It's fair to say that I learned a lot about log management through Splunk. A few years ago, I used Splunk for a variety of computer security applications, most notably to collect and forward events across a wide range of machines. Picking it up again two years later, I was pleasantly surprised to find that Splunk has become feature-rich and very handy beyond its early origins.
For this review, I installed Splunk 4.1.2 across a few different platforms. Splunk comes as a single installer, available for Windows (XP and later), Linux, Unix, BSD, Mac, and a few other operating systems, including a few of the most popular network devices.
Depending on how you decide to use Splunk, all the components can be installed on a single computer; at a minimum, Splunk requires dual processors and 8GB of RAM. In addition, the various components can be spread across multiple computers. Indexers host the Splunk data store and provide indexing services for local and remote data sources. Stored data is compressed to half its original size. Search heads, forwarders, deployment servers, and high-availability components can also be deployed in a distributed implementation. I installed all components on single servers since I wasn't testing enterprise performance. Online and downloadable documentation is particularly good.
Splunk: Log collection and management
Installation was as simple as clicking Next, Next, and Finish. Once installed, Splunk is accessed through an HTTPS Web interface using TCP port 8000 by default, a command-line interface, or a custom third-party UI (if purchased or downloaded separately). The screen below shows the main Splunk Manager interface. Many of the available features, including reports, searches, and dashboard views, depend on which Splunk applications are installed. There is a healthy Splunk development community, and many of the Splunk add-ons are available for free.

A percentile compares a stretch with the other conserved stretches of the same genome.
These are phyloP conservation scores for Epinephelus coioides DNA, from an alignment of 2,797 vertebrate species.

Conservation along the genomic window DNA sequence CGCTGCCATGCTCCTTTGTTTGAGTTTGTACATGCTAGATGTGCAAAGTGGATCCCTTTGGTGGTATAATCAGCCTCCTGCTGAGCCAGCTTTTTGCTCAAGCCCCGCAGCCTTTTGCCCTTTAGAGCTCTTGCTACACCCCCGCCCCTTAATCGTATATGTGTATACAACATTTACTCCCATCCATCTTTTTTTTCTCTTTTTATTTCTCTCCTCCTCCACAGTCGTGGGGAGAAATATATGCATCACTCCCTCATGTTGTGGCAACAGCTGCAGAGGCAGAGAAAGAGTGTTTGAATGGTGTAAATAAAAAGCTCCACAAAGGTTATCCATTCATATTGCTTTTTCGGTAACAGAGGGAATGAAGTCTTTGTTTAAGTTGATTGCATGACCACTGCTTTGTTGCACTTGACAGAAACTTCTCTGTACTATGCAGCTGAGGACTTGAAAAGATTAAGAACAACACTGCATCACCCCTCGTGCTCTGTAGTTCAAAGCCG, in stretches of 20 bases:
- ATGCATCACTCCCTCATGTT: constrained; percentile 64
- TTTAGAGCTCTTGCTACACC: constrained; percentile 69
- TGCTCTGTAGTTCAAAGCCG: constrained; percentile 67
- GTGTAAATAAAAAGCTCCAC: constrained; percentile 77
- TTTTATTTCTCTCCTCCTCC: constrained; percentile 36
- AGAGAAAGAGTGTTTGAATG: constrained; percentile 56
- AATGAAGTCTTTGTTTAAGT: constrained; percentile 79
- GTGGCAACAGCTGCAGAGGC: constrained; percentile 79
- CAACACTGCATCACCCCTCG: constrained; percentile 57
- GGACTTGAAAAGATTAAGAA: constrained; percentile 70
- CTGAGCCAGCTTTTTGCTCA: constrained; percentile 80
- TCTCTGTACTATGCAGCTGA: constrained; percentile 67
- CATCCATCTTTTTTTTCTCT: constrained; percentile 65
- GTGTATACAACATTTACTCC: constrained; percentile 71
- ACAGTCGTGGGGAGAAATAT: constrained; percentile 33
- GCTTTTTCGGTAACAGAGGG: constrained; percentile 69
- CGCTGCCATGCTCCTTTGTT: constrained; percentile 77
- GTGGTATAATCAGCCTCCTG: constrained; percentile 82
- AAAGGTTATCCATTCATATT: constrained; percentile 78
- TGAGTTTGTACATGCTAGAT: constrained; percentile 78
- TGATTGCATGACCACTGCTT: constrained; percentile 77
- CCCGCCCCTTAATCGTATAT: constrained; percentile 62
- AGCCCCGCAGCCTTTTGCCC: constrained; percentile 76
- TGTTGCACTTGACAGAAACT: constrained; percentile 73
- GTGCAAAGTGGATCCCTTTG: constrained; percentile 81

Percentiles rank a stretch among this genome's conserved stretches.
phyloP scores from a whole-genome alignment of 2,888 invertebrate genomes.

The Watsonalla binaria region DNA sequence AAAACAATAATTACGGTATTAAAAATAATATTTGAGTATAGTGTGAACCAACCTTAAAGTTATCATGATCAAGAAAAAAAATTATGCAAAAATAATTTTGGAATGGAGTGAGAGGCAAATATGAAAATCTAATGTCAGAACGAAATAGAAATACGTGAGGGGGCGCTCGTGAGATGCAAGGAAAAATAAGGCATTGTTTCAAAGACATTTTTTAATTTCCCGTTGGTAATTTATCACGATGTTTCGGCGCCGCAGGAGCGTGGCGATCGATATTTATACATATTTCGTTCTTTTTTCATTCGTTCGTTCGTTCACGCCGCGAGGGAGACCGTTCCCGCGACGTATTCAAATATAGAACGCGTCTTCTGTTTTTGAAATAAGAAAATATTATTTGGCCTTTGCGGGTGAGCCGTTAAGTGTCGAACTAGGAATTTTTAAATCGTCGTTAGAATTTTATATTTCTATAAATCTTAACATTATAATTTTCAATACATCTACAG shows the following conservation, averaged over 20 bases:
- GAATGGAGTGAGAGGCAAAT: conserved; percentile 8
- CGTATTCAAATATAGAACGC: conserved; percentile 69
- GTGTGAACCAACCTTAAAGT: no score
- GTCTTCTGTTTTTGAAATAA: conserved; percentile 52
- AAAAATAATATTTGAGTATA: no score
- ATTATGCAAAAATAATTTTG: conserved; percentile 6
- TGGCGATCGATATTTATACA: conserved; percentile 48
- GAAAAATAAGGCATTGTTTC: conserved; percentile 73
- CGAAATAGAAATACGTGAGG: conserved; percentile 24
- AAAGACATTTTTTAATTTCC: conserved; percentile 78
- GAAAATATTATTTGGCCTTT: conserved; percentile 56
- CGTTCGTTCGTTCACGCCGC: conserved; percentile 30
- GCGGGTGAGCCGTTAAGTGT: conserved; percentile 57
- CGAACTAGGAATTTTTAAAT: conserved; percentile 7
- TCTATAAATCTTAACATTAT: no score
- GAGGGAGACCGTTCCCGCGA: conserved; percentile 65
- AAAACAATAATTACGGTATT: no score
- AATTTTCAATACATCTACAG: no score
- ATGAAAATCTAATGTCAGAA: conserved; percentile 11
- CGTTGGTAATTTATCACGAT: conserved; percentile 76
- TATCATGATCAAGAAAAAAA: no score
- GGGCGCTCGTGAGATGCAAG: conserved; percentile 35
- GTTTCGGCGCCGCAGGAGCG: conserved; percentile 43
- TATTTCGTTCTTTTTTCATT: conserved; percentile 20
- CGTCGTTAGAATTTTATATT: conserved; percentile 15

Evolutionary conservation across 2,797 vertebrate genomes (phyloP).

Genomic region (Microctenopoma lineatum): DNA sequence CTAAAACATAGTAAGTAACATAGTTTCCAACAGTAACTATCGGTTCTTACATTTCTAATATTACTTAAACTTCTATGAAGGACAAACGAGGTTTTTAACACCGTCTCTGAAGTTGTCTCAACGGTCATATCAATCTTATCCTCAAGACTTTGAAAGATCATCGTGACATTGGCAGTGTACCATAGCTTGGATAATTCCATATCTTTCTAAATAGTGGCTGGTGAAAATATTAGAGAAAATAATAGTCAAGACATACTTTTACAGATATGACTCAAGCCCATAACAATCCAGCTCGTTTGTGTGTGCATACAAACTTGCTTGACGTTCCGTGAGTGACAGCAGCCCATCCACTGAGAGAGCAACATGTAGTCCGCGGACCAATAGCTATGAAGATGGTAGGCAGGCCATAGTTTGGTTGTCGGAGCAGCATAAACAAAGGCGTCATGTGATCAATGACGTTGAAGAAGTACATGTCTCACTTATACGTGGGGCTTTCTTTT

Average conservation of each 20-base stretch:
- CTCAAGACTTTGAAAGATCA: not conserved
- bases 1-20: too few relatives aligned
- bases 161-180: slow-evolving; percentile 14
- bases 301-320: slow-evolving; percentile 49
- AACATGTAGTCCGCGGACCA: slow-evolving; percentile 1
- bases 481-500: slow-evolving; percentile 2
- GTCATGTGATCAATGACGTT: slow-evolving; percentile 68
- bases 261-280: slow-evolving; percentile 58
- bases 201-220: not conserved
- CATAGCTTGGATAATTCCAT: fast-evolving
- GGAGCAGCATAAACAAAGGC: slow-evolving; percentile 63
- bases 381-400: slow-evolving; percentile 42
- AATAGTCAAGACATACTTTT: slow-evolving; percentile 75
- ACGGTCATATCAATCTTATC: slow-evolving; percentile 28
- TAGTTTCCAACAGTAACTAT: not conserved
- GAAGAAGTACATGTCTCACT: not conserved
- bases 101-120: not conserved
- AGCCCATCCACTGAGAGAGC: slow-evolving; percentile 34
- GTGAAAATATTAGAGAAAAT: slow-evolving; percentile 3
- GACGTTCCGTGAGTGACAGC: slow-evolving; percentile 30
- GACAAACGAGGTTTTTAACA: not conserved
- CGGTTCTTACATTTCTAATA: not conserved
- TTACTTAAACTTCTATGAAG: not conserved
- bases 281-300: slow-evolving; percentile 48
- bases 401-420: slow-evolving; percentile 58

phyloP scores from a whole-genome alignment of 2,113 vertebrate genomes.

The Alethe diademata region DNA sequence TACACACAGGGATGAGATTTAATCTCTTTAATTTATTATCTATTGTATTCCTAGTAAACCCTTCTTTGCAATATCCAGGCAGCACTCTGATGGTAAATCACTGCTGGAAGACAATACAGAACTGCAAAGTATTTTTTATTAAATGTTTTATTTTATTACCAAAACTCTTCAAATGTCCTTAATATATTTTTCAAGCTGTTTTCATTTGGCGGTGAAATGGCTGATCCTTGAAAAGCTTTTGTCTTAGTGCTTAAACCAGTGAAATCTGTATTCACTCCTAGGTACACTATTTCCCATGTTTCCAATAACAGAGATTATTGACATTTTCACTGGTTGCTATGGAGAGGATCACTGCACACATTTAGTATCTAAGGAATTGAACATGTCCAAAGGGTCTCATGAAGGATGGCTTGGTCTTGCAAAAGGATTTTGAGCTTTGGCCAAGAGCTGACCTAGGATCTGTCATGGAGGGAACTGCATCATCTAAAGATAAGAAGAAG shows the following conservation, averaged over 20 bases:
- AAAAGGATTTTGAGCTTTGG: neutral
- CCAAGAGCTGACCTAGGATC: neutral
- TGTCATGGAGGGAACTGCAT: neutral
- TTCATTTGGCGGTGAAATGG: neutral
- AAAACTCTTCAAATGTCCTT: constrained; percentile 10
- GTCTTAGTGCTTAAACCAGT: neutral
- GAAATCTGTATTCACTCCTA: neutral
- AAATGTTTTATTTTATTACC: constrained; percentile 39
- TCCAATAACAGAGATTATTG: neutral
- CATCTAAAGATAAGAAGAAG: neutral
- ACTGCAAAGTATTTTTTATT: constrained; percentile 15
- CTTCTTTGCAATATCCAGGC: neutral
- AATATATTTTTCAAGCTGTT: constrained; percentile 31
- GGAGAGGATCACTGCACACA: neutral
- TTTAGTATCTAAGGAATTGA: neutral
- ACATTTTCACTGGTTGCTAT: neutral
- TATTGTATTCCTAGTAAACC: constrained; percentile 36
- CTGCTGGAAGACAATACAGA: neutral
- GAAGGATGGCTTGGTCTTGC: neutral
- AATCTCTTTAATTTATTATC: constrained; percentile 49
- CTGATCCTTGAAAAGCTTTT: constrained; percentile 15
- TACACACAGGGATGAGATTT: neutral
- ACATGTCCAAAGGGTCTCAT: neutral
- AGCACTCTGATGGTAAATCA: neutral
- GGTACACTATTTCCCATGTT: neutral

When monitoring a folder, users can choose from more than 50 source types, including OS X, Snort, Asterisk, and several generic options. These source options can be selected on several of the different input types. Individual files within a selected folder can be included or excluded using regex (regular expression) syntax.
Long used across a very wide range of data sources, Splunk is very adept at handling unstructured data sources, allowing strong reporting and statistics to emerge, whereas many other solutions require that unstructured data be normalized before strong analysis can begin. New searches and reports (ad hoc or scheduled) can easily be created, either by inputting regex expressions or copying and modifying an existing object.
Windows Vista and later Windows versions have dozens of individual event log views beyond the legacy Application, Security, and System logs present in earlier Windows. As the screen image shows, Splunk allows you to choose one or more of the individual logs, which is not something most competitors easily allow.
Splunk: Log searching and reporting
With the default Windows application installed, Splunk comes with 23 default searches and reports, which is limited compared to the competition. Many more reports and views can be downloaded for free. In addition, Splunk offers numerous premium solutions, including the Enterprise Security and PCI Compliance Suites.
Data points in each view or report can be clicked on to drill into more detail or different timelines. Each returned search can be modified on the fly to narrow or widen the scope. Top-value reports for a particular time period or overall can be queried and presented with a single click.
New reports, with eight different chart types to choose from, can easily be created with the Splunk Report Builder. You can save the report to run again later, export it to CSV, XML, or JSON formats, print it, or send users a link that allows them to run the report at a later date.
Splunk allows for some of the most granular user role definitions I've seen. In addition to four default roles (admin, can_delete, power, and user), you can easily create custom roles by drawing on more than 40 different capabilities or configuring additional restrictions. LDAP authentication can be implemented instead of relying on the built-in authentication database for usernames and passwords.
Splunk comes with 16 XML-defined views and more can be created. Each view can be linked to a user role. You can also create custom navigation menus, although major changes (beyond simple button additions) require modifying the existing XML code or creating new XML code from scratch. Items can be added to an existing menu without XML editing, and dashboards can be built using a graphical tool. This customization isn't nearly as user friendly as most of the competition, but Splunk's extensibility through XML is great for users who want ultimate control.
The Splunk I once knew is all grown up, full of features and functionality. It doesn't contain all the bells and whistles of the competition, but it has the core components most users need.
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